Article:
The Great War theme of the International Festival reached boiling point this week with two remarkable performances in the music programme. It's impossible, of course, to separate the memorial events from the current hotspots, and that strange and idisyncratic tenor Ian Bostridge made the most telling statement about the attacks on Gaza by not referring to them at all in his stunning Tuesday morning concert in the Queen's Hall.
Bostridge's programme of songs - accompanied on the piano by the exemplary Julius Drake— included tales of love and war, the beating drum and the dying soldiers, the nightmare and the slaughter, by Gustav Mahler, Kurt Weill and Benjamin Britten. He closed with Britten's setting of Scottish poet William Soutar's "Children":
"Silence is in the air: The stars move to their places... But from earth the children stare, with blind and fearful faces: And our charity is in the children's faces." Bostridge finished, staring himself into the silence of the concert hall. He wouldn't let us go. We couldn't applaud. For at least 30 seconds. Then we applauded. There was no encore. How could there be?
Bostridge is the opposite of a heroic tenor and even in his sunniest moods - which are rare, and non-existent this week - he doesn't "give out" to the audience. But he is a superb actor, and his elegantly contorted frame and agonised facial expressions conveyed every twist and bitter turn of these war-torn musical vignettes.
Like everyone else earlier this week I was still reeling anyway from the Russian dramatic tone poem The War on the International Festival. Then on Monday afternoon, another unforgettable experience: Messaien's Quartet for the End of Time, composed when he was a prisoner of war at the Nazis' Stalag VIII-A camp in Silesia, performed in the stark beauty, lit by stained glass windows, of Greyfriars Kirk. The piece was premiered in the camp in 1941 to an audience of 400 fellow prisoners and Nazi guards.
"The most heartfelt and cathartic applause I've heard all festival"
How music of such transcendent beauty can both express human tragedy while touching on the sublime is one of the mysteries of great art, something to do with the spirit of endurance and faith in the afterlife (Messaien was a devout Catholic) or at least in the ineffability of love. Listening to the quartet of clarinet, violin, cello and Scottish pianist Steven Osborne on piano, was nothing short of shattering. And of course only work of this artistry and intensity can fully express the eternal truth about war: nobody wins, and nothing redeems those who perpetrate atrocity, wherever and whenever. As with Bostridge, the audience was stunned into silence. There was applause, eventually, the most heartfelt and cathartic applause I've heard all festival.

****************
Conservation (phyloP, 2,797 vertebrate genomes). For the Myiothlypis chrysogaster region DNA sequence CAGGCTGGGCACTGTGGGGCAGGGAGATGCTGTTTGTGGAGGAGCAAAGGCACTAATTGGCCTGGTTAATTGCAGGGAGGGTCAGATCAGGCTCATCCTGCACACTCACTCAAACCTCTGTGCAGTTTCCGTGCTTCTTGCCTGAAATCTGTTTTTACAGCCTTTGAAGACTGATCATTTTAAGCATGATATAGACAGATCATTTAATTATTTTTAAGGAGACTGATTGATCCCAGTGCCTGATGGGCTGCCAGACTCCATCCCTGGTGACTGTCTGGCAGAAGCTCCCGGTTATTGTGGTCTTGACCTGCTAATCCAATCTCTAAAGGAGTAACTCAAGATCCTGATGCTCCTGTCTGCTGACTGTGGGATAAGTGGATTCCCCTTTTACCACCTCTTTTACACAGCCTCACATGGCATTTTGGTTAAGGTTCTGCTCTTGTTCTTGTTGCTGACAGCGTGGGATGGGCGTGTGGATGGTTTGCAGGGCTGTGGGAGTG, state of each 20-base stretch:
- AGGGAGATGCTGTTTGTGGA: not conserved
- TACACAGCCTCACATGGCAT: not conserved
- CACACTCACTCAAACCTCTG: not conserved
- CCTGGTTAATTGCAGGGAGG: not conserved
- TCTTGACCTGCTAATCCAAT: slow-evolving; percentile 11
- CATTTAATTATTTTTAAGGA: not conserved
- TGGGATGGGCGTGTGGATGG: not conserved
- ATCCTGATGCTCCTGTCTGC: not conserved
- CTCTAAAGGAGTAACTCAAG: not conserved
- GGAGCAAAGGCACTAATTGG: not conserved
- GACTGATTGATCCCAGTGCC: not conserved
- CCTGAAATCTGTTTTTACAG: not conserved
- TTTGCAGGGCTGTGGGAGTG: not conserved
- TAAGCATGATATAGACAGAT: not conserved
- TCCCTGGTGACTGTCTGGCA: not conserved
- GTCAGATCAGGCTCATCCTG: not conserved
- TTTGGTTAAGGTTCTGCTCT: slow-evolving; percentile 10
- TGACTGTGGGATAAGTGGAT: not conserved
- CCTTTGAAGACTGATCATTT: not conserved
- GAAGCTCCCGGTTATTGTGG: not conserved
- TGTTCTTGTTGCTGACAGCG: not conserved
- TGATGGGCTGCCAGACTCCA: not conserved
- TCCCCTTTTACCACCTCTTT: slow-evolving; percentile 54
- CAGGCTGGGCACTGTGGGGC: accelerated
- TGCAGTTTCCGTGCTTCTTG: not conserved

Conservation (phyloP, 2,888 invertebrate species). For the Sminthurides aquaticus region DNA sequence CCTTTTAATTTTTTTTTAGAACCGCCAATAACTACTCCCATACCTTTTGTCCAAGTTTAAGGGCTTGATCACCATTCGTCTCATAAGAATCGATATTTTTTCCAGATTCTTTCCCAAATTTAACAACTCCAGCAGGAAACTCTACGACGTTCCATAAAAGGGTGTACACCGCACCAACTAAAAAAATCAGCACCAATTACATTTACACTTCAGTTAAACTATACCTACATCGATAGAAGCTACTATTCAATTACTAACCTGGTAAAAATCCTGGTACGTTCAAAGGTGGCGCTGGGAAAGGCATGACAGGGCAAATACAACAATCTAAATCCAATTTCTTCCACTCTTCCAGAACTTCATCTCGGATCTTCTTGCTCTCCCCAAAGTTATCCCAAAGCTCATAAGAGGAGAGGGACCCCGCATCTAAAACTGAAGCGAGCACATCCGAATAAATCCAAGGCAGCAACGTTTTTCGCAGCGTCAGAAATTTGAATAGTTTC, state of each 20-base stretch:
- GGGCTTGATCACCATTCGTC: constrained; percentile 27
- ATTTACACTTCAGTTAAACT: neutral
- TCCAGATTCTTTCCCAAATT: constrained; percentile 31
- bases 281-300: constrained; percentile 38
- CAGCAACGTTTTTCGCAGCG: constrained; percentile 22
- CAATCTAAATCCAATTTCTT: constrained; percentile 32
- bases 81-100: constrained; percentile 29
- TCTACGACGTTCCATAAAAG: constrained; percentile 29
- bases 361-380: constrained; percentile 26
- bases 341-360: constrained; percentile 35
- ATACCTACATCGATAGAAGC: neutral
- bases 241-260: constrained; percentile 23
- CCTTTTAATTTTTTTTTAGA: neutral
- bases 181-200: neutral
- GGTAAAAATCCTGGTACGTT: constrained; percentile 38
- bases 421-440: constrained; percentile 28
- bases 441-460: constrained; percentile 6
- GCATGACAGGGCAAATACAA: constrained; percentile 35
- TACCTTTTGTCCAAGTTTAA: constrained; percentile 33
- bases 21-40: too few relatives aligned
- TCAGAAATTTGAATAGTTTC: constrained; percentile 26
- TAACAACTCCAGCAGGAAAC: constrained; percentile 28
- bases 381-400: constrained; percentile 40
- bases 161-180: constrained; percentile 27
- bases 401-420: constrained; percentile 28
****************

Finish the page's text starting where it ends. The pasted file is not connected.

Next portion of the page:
Sublimity sits well in Edinburgh. Standing at the top of the Mound, at the entrance to the Assembly Hall, you can see right out to the Firth of Forth over the rooftops of the classical New Town. These views never cease to delight and distract, and they always take me back to the first time I brought my young son (then aged nine) to Auld Reekie. As we crossed North Bridge with the castle away to the right, the crags of Arthur's Seat away to the left, he simply asked me if there was any other city like Edinburgh in Britain. He answered the question himself by spending the next few days walking round it with me.
Although the International Festival has reported record ticket sales, the Fringe seems a lot quieter this year. The Pleasance Courtyard doesn't seem as packed as usual, the area of the Usher Hall, Traverse and Royal Lyceum is almost eerily quiet by day-time, and the Film House a no-go area (it used to be so buzzy at festival time; the film festival now happens earlier in the summer). Mind you, when the sun comes out, everyone cheers up a bit. But I have one modest suggestion for the International Festival: how about some big splashy flower displays in the Usher Hall and, more especially, the Queen's Hall? I know this is the city of John Knox, and that we're remembering the Great War. But the austerity of these great venues would be enhanced if thrown into relief by some floral decoration.
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